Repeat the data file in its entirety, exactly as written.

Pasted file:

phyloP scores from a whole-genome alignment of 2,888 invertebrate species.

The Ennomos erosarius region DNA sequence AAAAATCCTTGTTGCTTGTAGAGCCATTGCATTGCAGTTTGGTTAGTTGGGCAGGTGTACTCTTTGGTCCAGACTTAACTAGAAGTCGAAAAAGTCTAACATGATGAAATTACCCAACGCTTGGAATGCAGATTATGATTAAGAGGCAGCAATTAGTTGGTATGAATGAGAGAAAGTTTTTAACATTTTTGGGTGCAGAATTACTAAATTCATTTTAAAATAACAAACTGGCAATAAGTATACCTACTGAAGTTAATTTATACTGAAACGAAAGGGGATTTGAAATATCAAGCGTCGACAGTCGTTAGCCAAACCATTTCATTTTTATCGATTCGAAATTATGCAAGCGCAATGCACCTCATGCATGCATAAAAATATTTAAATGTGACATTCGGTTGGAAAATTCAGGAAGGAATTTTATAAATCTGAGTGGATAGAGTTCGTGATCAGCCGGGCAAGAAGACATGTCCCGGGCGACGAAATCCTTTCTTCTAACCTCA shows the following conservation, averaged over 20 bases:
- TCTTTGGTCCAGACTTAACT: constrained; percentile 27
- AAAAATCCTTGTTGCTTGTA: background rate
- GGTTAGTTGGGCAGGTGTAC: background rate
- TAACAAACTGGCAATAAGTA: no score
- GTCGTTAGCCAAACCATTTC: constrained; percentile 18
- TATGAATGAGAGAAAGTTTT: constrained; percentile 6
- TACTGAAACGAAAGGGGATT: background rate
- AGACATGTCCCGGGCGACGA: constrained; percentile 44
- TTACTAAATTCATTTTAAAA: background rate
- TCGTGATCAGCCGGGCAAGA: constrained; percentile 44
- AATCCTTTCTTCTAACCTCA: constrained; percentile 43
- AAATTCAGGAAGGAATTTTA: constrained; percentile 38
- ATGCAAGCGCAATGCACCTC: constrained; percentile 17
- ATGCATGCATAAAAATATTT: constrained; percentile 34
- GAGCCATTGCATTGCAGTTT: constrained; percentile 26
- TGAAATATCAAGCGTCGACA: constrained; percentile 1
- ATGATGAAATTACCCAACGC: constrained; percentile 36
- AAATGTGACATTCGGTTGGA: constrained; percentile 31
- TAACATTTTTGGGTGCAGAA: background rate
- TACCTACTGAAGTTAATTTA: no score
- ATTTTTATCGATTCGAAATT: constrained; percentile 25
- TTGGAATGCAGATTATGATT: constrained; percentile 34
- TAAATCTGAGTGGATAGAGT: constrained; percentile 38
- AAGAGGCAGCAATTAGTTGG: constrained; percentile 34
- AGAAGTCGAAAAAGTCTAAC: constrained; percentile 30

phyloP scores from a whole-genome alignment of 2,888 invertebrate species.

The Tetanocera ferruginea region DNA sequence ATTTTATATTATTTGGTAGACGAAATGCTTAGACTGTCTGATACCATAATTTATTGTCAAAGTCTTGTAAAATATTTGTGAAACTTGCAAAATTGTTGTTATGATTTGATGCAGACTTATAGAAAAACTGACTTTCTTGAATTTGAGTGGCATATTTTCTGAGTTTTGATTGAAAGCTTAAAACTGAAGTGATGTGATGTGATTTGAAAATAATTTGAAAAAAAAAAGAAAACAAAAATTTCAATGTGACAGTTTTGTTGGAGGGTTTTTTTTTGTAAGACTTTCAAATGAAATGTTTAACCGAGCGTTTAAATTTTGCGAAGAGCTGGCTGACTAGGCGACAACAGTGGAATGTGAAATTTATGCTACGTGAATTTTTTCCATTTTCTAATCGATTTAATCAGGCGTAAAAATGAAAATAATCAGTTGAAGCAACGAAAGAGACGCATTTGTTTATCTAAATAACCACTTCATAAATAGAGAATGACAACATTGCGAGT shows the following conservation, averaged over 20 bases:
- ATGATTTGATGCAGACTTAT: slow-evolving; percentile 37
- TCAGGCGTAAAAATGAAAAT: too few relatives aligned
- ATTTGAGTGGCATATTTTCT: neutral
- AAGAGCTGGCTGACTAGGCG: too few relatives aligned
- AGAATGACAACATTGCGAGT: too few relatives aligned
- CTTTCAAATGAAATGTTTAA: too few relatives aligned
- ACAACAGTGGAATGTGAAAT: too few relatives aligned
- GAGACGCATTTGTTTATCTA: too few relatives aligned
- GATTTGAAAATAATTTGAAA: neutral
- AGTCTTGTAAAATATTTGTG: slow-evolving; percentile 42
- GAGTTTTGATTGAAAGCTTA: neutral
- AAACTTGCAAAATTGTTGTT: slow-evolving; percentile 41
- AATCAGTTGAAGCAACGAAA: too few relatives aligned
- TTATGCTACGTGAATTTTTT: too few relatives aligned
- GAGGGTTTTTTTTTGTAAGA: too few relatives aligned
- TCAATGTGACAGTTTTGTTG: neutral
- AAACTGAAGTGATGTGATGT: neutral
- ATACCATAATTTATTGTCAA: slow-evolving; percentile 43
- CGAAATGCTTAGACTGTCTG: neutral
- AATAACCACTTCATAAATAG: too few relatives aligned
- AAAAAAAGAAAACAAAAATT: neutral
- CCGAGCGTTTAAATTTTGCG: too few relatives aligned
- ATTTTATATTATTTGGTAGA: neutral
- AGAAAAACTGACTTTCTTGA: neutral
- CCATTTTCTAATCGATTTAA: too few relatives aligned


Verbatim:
phyloP scores from a whole-genome alignment of 2,888 invertebrate species.

The Ennomos erosarius region DNA sequence AAAAATCCTTGTTGCTTGTAGAGCCATTGCATTGCAGTTTGGTTAGTTGGGCAGGTGTACTCTTTGGTCCAGACTTAACTAGAAGTCGAAAAAGTCTAACATGATGAAATTACCCAACGCTTGGAATGCAGATTATGATTAAGAGGCAGCAATTAGTTGGTATGAATGAGAGAAAGTTTTTAACATTTTTGGGTGCAGAATTACTAAATTCATTTTAAAATAACAAACTGGCAATAAGTATACCTACTGAAGTTAATTTATACTGAAACGAAAGGGGATTTGAAATATCAAGCGTCGACAGTCGTTAGCCAAACCATTTCATTTTTATCGATTCGAAATTATGCAAGCGCAATGCACCTCATGCATGCATAAAAATATTTAAATGTGACATTCGGTTGGAAAATTCAGGAAGGAATTTTATAAATCTGAGTGGATAGAGTTCGTGATCAGCCGGGCAAGAAGACATGTCCCGGGCGACGAAATCCTTTCTTCTAACCTCA shows the following conservation, averaged over 20 bases:
- TCTTTGGTCCAGACTTAACT: constrained; percentile 27
- AAAAATCCTTGTTGCTTGTA: background rate
- GGTTAGTTGGGCAGGTGTAC: background rate
- TAACAAACTGGCAATAAGTA: no score
- GTCGTTAGCCAAACCATTTC: constrained; percentile 18
- TATGAATGAGAGAAAGTTTT: constrained; percentile 6
- TACTGAAACGAAAGGGGATT: background rate
- AGACATGTCCCGGGCGACGA: constrained; percentile 44
- TTACTAAATTCATTTTAAAA: background rate
- TCGTGATCAGCCGGGCAAGA: constrained; percentile 44
- AATCCTTTCTTCTAACCTCA: constrained; percentile 43
- AAATTCAGGAAGGAATTTTA: constrained; percentile 38
- ATGCAAGCGCAATGCACCTC: constrained; percentile 17
- ATGCATGCATAAAAATATTT: constrained; percentile 34
- GAGCCATTGCATTGCAGTTT: constrained; percentile 26
- TGAAATATCAAGCGTCGACA: constrained; percentile 1
- ATGATGAAATTACCCAACGC: constrained; percentile 36
- AAATGTGACATTCGGTTGGA: constrained; percentile 31
- TAACATTTTTGGGTGCAGAA: background rate
- TACCTACTGAAGTTAATTTA: no score
- ATTTTTATCGATTCGAAATT: constrained; percentile 25
- TTGGAATGCAGATTATGATT: constrained; percentile 34
- TAAATCTGAGTGGATAGAGT: constrained; percentile 38
- AAGAGGCAGCAATTAGTTGG: constrained; percentile 34
- AGAAGTCGAAAAAGTCTAAC: constrained; percentile 30

phyloP scores from a whole-genome alignment of 2,888 invertebrate species.

The Tetanocera ferruginea region DNA sequence ATTTTATATTATTTGGTAGACGAAATGCTTAGACTGTCTGATACCATAATTTATTGTCAAAGTCTTGTAAAATATTTGTGAAACTTGCAAAATTGTTGTTATGATTTGATGCAGACTTATAGAAAAACTGACTTTCTTGAATTTGAGTGGCATATTTTCTGAGTTTTGATTGAAAGCTTAAAACTGAAGTGATGTGATGTGATTTGAAAATAATTTGAAAAAAAAAAGAAAACAAAAATTTCAATGTGACAGTTTTGTTGGAGGGTTTTTTTTTGTAAGACTTTCAAATGAAATGTTTAACCGAGCGTTTAAATTTTGCGAAGAGCTGGCTGACTAGGCGACAACAGTGGAATGTGAAATTTATGCTACGTGAATTTTTTCCATTTTCTAATCGATTTAATCAGGCGTAAAAATGAAAATAATCAGTTGAAGCAACGAAAGAGACGCATTTGTTTATCTAAATAACCACTTCATAAATAGAGAATGACAACATTGCGAGT shows the following conservation, averaged over 20 bases:
- ATGATTTGATGCAGACTTAT: slow-evolving; percentile 37
- TCAGGCGTAAAAATGAAAAT: too few relatives aligned
- ATTTGAGTGGCATATTTTCT: neutral
- AAGAGCTGGCTGACTAGGCG: too few relatives aligned
- AGAATGACAACATTGCGAGT: too few relatives aligned
- CTTTCAAATGAAATGTTTAA: too few relatives aligned
- ACAACAGTGGAATGTGAAAT: too few relatives aligned
- GAGACGCATTTGTTTATCTA: too few relatives aligned
- GATTTGAAAATAATTTGAAA: neutral
- AGTCTTGTAAAATATTTGTG: slow-evolving; percentile 42
- GAGTTTTGATTGAAAGCTTA: neutral
- AAACTTGCAAAATTGTTGTT: slow-evolving; percentile 41
- AATCAGTTGAAGCAACGAAA: too few relatives aligned
- TTATGCTACGTGAATTTTTT: too few relatives aligned
- GAGGGTTTTTTTTTGTAAGA: too few relatives aligned
- TCAATGTGACAGTTTTGTTG: neutral
- AAACTGAAGTGATGTGATGT: neutral
- ATACCATAATTTATTGTCAA: slow-evolving; percentile 43
- CGAAATGCTTAGACTGTCTG: neutral
- AATAACCACTTCATAAATAG: too few relatives aligned
- AAAAAAAGAAAACAAAAATT: neutral
- CCGAGCGTTTAAATTTTGCG: too few relatives aligned
- ATTTTATATTATTTGGTAGA: neutral
- AGAAAAACTGACTTTCTTGA: neutral
- CCATTTTCTAATCGATTTAA: too few relatives aligned